Every day 16-year-old Luis packs his sports bag, leaves his home in Burzaco, and travels to Constitución. He walks round the side of the station and makes his familiar journey underground. But Luis isn’t heading for the subte. He will pass through a ‘No Entry’ sign and jog down a rickety staircase, hit by an aroma of sweat and the rhythmic sounds of fists hitting fabric, before reaching his final destination: the underground boxing gym in Constitución station.
Luis wants to be a boxing champion. He is one of 20 young men who travel kilometres along the Ferrocarriles railway every day to arrive in the clandestine Ferrobaires Gimnasio. This is no sleek Palermo gym and Constitución is no Palermo. Above ground, crowds of people shove through the grimy station plaza, heading in to the city centre or out to the provinces while beneath their feet, men and boys jab, punch and sweat to the rhythm of the trains.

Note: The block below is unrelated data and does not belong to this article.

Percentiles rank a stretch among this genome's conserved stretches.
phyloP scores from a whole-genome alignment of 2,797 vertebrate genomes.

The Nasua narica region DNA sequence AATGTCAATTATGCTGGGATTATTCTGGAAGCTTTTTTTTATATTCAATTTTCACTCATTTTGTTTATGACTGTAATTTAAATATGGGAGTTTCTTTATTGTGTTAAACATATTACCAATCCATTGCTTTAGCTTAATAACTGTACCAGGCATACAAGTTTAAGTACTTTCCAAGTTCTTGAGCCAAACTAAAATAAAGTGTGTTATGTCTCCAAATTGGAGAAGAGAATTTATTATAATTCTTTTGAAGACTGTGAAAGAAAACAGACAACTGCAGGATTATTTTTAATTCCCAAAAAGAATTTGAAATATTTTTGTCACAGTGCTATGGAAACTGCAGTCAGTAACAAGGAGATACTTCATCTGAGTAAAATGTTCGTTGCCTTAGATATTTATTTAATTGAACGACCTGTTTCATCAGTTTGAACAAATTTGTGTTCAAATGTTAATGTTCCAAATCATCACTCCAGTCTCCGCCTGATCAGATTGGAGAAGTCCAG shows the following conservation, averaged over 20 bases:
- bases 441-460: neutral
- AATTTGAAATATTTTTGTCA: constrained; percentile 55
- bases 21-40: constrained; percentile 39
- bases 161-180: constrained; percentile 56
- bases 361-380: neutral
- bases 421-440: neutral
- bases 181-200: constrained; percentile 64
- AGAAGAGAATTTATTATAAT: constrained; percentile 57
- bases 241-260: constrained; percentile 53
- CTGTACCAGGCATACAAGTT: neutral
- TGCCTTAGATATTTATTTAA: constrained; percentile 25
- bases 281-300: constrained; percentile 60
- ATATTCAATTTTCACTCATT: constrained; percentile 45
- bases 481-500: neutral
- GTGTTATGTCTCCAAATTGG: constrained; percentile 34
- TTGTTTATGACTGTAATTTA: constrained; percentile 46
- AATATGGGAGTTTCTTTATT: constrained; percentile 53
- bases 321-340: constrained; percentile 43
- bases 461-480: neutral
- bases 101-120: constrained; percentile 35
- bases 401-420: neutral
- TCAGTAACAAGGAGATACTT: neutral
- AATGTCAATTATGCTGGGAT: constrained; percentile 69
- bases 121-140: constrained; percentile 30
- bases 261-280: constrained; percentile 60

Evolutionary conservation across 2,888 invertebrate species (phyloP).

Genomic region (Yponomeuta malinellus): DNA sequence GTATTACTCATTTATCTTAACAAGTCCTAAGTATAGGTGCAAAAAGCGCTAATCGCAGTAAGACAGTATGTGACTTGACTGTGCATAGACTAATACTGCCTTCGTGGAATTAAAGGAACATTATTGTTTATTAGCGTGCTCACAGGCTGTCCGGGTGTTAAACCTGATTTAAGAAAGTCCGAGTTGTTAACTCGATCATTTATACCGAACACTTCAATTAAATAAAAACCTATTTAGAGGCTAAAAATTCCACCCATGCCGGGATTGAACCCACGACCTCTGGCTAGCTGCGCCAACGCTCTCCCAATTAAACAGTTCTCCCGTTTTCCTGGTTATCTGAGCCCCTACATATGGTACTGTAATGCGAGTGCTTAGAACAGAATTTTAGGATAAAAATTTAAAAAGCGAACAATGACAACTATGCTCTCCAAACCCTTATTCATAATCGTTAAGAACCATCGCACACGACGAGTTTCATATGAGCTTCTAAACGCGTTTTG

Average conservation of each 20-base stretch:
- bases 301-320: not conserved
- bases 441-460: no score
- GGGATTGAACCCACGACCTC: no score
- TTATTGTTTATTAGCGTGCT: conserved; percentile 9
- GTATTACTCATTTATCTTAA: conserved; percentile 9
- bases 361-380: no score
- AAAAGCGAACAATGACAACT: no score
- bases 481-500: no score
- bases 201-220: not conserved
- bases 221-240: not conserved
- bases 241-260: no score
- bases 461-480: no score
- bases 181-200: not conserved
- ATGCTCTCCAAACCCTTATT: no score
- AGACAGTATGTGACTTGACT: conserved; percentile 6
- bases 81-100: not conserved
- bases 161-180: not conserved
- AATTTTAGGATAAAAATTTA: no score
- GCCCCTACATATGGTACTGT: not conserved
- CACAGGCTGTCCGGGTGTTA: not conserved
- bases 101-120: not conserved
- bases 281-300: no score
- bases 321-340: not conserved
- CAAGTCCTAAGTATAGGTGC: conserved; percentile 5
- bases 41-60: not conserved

This is no ordinary boxing gym. While some come here just to exercise, for others it is a place of refuge. The Ferrobaires Gimnasio is a workshop where men become boxers, turning themselves into something – and someone – different. Under the paternal gaze of trainers Alberto Santoro and Emilio Castillo, boxers submit themselves to gruelling routines, feinting, jabbing, and punching until it is time to head back above ground and start the long journey home again.
“We have a lot of boys coming from La Plata, they travel about 70km by train. Every day boys come here on the train to Constitución, every day,” says Alberto Santoro.